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Ranking High in FMSI’s Peer Benchmarking Report

April 29, 2011

41% Efficiency Improvement Good Enough to Lift CU Into Elite Peer Group

The value of clearly understanding member traffic patterns and optimizing the workforce is not lost on Mid-Atlantic Federal Credit Union (MAFCU) —or its peers. The CU dramatically increased staff productivity by 41% after employing FMSI’s Teller Management SystemTM (TMS), and subsequently rocketed up in FMSI’s monthly peer performance rankings.

The Germantown, MD, credit union’s rise was dramatic, moving from the 68th position in FMSI’s Comparative Benchmark Reportin May 2009 to inside the top 12 today. The Benchmark Report ranks FMSI TMS client institutions from lowest to highest in four proprietary workforce optimization metrics. Thanks to TMS, MAFCU has reduced excess labor costs by 83% annually, increased teller transactions per hour from 14.5 to 20.5, and lowered the amount of time employees are waiting for work by 87%.

“TMS highlights the critical data that allow the management team to adjust staffing levels and drive individual performance and branch efficiency,” stated Anthony Johnson, VP and COO. “The solution has been a huge boost to our productivity in so many ways.”

Turning Around a Negative Trend

What the $243-millon MAFCU is extremely proud of and credits TMS in helping achieve, is lowering labor costs per transaction by 29% and reducing excess labor costs by a remarkable $8,085 a month. That has helped the CU turn around a trend of negative net income and post gains, despite NCUA assessments.

With FMSI reports in hand, Anthony said MAFCU is now able to gauge monthly how specific scheduling changes impact workforce optimization performance goals, and as a result the credit union can adjust in real-time different variables, like teller coaching and part-time utilization.

“Adding TMS has had such a big impact on the entire organization,” said Anthony. “We have not only improved in teller productivity, but part-time utilization (14%) and overtime pay. We went from 11 hours of overtime per branch per pay period to three hours, saving $30,000 a year.”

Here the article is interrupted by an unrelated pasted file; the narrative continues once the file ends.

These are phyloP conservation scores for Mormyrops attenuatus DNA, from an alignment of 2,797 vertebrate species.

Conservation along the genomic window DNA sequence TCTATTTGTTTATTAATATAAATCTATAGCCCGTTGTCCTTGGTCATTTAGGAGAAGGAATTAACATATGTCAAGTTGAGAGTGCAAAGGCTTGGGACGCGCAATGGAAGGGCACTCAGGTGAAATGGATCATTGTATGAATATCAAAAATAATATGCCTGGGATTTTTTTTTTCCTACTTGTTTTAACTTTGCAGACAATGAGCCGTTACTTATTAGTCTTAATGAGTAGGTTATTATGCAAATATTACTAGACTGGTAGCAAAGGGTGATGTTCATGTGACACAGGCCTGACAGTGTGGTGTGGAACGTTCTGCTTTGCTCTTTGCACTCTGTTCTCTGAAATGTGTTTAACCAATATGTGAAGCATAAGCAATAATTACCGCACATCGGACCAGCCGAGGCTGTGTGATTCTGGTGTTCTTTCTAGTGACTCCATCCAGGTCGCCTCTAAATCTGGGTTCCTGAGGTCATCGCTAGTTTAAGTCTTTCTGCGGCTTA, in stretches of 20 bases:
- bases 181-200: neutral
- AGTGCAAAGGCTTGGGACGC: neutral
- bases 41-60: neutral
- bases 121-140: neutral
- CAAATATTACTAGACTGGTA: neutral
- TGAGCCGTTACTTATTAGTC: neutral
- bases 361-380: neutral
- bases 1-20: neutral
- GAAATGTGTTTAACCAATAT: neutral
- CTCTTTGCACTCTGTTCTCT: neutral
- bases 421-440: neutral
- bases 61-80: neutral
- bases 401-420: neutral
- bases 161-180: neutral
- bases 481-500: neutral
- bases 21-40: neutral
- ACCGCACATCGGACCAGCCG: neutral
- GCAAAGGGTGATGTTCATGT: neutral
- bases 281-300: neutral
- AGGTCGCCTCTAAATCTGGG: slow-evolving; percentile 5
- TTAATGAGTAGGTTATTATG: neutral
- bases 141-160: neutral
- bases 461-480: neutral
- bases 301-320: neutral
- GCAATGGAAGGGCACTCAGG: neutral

Increased Service and Sales

Increasing teller productivity and significantly reducing employee downtime has also reduced teller errors and increased cross sales. “We knew we had to make better use of employees’ time,” Anthony stated. “We had staff standing around at times doing nothing. When employees are idle, they lose focus and their attention to cross selling and member service suffers. Errors occur and sales opportunities are overlooked.”    

One of the first actions TMS data helped MAFCU do was reduce unproductive branch hours. The credit union eliminated the 5 p.m. to 7 p.m. operating hours at its four locations, letting the ATMs handle members’ needs during those times. “We were bracing for a huge backlash from the members due to the hour change, but had just one recorded complaint in a year,” Anthony stated.

Best Practices from the VP at Mid-Atlantic FCU

  • We pay close attention to overtime pay metrics — it’s an area that can save you a lot of money — but also one you can easily take your eye off.
  • Having our Director of Branch Operations review TMS data during our bi-weekly meetings with the Branch Managers motivates them and helps them to see the big picture. He talks about how our teller line improvements — like transactions per hour — affect the overall performance of the credit union.
  • In staff meetings, I include updates on how the credit union is faring in FMSI’s Comparative Benchmark Report. A little competition goes a long way.

When a credit union chooses a system to optimize its workforce and big improvements follow, it’s rewarding, Anthony said. “But understanding how that performance improvement stacks up against peers motivates our front-line and management teams as well. The 41% productivity increase told us a lot about how we had increased our efficiency, but our results in the Benchmark Report told us we had something special here. We appreciate receiving FMSI’s ranking report because it shows an invaluable direct ongoing comparison to our peers.”

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